the 36. (7) The Packers drew two 15-yard penalties for clipping, the second of which nullified Bobby Dillon's 20-yard punt return to the Giant 30, thus setting the ball back to the Pack 47. To sum it up, the Packers outplayed the Giants in the fourth frame but losing the ball on downs twice in Giant territory - within five minutes - gummed it all up. That was the time for the Packers to score, tie up the game, and go out and win. Starting on the Giant one-yard line with 13:20 left in the game, there were 13 plays (why does it always have to be 13) run off - 12 by the Packers. Here's how it went (chart to the right). The Packers had plenty of time to come back but the Giants, getting reprieves like the two above, wore away time with eight running plays and a missed field goal attempt. What's more, it looked as if the Packers were tiring, the result of scattered flu cases and nothing else. The fact that the Giants scored in the last minute was like salting that cut your finger.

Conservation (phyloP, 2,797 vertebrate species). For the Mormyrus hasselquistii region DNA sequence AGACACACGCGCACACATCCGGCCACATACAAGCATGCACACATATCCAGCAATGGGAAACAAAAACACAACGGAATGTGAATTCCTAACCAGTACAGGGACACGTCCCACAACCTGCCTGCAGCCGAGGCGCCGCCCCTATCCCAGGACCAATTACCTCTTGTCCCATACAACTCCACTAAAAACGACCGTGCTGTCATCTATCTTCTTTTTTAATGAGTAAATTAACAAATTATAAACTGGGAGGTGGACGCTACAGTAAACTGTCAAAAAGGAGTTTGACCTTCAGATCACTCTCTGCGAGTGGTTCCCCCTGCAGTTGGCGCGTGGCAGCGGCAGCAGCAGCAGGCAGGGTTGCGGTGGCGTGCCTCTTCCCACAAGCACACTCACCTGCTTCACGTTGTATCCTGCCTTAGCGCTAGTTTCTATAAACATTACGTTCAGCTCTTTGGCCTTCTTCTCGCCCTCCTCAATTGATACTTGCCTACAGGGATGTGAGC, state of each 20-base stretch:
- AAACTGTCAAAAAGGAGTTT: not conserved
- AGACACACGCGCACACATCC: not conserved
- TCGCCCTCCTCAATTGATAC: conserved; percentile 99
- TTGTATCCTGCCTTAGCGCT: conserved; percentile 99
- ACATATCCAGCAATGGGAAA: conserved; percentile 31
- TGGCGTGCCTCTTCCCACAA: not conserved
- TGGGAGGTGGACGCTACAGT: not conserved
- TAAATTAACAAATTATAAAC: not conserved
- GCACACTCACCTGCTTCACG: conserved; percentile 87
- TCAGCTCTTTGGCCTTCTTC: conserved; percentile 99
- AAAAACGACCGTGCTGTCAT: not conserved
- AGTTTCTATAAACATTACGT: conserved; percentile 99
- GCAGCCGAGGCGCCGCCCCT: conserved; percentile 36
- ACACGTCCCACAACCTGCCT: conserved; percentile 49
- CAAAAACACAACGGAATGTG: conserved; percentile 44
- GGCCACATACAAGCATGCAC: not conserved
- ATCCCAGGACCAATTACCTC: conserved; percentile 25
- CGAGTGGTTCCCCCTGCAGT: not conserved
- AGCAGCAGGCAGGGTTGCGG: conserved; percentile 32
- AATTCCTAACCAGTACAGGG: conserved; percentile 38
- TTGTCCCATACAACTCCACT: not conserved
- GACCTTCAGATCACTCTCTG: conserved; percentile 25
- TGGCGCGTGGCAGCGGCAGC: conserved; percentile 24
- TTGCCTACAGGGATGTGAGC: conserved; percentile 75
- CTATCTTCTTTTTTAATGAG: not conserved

NOV 5 (Milwaukee Journal) - Lisle Blackbourn, Green Bay coach, was asked Tuesday, "Why can't the Packers score from the one yard line?" "If I knew," he said, "I'd correct it." Twice in the last three Sunday, Green Bay's pro football team has had first down on the other side's one yard line and failed to score. "We may have to make a few changes," Blackbourn said. In personnel or in strategy? "Probably both." The Packers failed from the one yard in four stabs at the middle against San Francisco here two weeks ago. The same thing happened again against the New York Giants, NFL champions, in Green Bay Sunday. Babe Parilli was at quarterback for the four plays against San Francisco. He tried three quarterback sneaks and handed off to Howie Ferguson for a plunge straight ahead on the fourth. Bart Starr was at quarterback Sunday. He tried two sneaks himself and handed off to rookie Paul Hornung for two plunges straight ahead. The Packers lost both games. The failure was especially costly against the Giants, for a touchdown then, in the fourth quarter, would have tied the score. In between the two games, the Packers got close to the Colts' goal three times in Baltimore. Twice Hornung was sent in at quarterback and twice he drove into the end zone for touchdowns. The other time, Starr was at quarterback and the Packers had to settle for a field goal. The Packers won that game. Why, then, Blackbourn was asked, wasn't Hornung at quarterback for the "push" against New York? "Well," the coach said, "he wasn't in there to start with because he had just got away on that 72 yard run and needed a rest. Then I put him in at fullback in place of Cone. I thought he could dive it from fullback. Paul didn't play quarterback at all Sunday. We needed him so badly at fullback with Ferguson out." Did New York's like outcharge Green Bay's? "I''ll say it did," Blackbourn said. "Otherwise, a fat man could make that yard." It was pointed out that three times the Giants reached Green Bay's three yard line and that they passed for a touchdown with time running out in the first half, ran wide for a touchdown once and ran wide and lost yardage and had to settle for a field goal once. "I don't believe in running wide in that situation," Blackbourn said. "We've always gone in before and we should have gone in this time. Our ball carriers were too eager, too. Instead of slanting off linemen, they ran smack into them. Some teams try to pull a quick one as a fooler in there. Sometimes it works. But sometimes they catch themselves big losses and are out of the touchdown picture altogether. The percentage is with just punching it over. I feel that way and I think you'll find most coaches would agree. When you're that close, you ought to be able to make that yard on a simple play. Amen."